The Pacific island nation of Micronesia picked Simina as its new president Thursday in a changing of the guard from a predecessor who had warmed up to Taiwan.

The nation’s congress elected Simina to replace David Panuelo, whose four-year term ended. Simina, who first won his congressional seat in 2011, had served as speaker since 2015.

Panuelo has been known as one of Micronesia’s leading critics of the growing Chinese presence in the Pacific. With a population of only about 110,000 people, Micronesia is being courted both by the China and the U.S in a contest for influence in the region.

Micronesia has formal diplomatic relations with China while relying on the U.S for defence.

Palau and the Marshall Islands have diplomatic relations with Taiwan, and Panuelo had signaled that he would join them. He and Taiwanese Foreign Minister Joseph Wu met in February, discussing possible economic aid if Micronesia were to switch to Taiwan.

Simina, who studied law in the U.S, has taken a different stance. In April, then-Speaker Simina spearheaded the adoption of a congressional resolution reaffirming the “One China” policy.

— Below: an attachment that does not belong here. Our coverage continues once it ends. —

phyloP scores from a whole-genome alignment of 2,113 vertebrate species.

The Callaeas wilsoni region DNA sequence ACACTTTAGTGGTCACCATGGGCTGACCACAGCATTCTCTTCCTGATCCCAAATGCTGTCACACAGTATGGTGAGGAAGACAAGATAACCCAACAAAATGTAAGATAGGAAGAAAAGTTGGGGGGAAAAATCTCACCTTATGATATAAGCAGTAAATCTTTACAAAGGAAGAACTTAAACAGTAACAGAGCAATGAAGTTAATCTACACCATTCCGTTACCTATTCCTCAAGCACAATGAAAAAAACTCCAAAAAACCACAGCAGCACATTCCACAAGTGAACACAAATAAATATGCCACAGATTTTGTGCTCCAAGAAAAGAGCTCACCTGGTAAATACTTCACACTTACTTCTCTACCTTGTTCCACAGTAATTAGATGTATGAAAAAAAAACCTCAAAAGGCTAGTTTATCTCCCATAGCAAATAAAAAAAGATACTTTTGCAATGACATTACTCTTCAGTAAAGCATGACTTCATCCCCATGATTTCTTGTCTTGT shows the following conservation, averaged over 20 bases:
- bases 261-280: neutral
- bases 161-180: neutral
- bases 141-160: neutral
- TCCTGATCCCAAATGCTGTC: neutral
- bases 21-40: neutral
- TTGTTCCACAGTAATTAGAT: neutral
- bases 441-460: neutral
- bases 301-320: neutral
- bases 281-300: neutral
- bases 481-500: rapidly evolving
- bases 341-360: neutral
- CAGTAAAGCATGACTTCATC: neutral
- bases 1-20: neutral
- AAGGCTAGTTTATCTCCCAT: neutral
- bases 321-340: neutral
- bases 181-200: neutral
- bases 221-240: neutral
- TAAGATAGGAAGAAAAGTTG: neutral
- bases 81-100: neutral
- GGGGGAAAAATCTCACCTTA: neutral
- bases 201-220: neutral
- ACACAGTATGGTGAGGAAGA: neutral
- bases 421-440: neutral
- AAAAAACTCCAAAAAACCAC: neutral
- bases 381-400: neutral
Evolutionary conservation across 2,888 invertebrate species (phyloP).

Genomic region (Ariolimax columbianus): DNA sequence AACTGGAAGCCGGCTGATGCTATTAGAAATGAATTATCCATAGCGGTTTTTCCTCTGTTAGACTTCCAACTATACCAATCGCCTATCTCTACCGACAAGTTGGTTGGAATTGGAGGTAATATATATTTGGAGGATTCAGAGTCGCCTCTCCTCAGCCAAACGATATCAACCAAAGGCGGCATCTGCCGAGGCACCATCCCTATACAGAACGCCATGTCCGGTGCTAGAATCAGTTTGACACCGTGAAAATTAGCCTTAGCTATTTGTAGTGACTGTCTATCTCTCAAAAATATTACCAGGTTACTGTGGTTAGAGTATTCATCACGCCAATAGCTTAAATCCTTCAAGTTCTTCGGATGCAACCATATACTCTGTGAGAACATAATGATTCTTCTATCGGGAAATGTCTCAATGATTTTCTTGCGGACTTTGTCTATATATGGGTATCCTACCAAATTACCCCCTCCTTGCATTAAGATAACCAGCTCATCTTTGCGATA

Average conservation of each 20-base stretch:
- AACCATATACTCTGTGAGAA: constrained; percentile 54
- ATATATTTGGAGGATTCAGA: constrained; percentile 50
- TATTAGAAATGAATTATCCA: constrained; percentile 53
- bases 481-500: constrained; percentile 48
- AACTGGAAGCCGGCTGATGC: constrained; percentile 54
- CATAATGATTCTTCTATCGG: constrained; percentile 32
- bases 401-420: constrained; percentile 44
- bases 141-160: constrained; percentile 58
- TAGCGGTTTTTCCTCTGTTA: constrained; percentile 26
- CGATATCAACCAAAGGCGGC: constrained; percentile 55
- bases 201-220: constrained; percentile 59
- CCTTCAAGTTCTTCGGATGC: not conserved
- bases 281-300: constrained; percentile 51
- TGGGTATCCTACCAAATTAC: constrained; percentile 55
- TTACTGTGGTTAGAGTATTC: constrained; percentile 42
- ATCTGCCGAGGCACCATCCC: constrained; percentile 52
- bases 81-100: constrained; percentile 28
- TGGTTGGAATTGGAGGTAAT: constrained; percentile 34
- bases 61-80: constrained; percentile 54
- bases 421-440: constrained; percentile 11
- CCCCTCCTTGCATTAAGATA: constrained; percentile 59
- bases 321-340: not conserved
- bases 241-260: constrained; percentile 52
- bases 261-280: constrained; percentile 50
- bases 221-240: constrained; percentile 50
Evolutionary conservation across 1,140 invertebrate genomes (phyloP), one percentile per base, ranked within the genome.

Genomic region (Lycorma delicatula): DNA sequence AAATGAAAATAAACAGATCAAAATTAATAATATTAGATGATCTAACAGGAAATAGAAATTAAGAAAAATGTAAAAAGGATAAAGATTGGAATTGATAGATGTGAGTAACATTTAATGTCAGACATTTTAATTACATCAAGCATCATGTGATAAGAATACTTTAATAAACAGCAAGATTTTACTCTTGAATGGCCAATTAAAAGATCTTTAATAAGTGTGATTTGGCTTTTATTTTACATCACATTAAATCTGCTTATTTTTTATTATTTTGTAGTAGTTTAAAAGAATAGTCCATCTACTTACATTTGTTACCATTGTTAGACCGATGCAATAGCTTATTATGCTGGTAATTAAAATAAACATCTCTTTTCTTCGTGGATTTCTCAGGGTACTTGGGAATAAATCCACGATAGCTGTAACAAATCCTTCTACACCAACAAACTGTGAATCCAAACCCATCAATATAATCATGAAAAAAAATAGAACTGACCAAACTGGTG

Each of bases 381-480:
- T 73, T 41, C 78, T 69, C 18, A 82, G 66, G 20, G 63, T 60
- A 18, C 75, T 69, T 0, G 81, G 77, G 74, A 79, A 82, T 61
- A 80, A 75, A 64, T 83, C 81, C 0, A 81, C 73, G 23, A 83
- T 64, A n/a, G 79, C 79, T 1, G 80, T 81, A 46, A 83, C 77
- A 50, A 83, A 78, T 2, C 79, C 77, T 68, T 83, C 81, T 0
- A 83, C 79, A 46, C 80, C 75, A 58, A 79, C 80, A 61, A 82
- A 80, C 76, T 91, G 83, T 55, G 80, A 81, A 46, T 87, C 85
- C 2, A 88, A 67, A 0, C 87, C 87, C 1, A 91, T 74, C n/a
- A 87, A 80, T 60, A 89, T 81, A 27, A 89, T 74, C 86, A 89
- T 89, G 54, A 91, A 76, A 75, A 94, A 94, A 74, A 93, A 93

Gonzaga Puas, CEO at the Micronesian Institute for Research and Development, said it was “a common practice that [Micronesia] can engage with Taiwan economically, but not politically.”

Puas said the new president would value the long-standing One China policy — unlike Panuelo, who was trying to switch to Taiwan by getting rid of the policy.

Just four of the Pacific Islands Forum’s 18 members have diplomatic relations with Taiwan: Tuvalu, the Marshall Islands, Palau and Nauru. Kiribati and the Solomon Islands switched from Taiwan to China in 2019.

Micronesia, Palau and the Marshall Islands are in so-called Compacts of Free Association with the U.S, governing security arrangements.

Micronesia and the U.S seek to renew their compact by the end of May, and more American assistance is expected to be forthcoming.

Panuelo expanded military cooperation with the U.S American military personnel have reportedly become a more prominent presence in certain Micronesian states.

Simina has expressed an intent to continue military cooperation with the U.S and is expected to meet with President Joe Biden this month when Biden visits Papua New Guinea.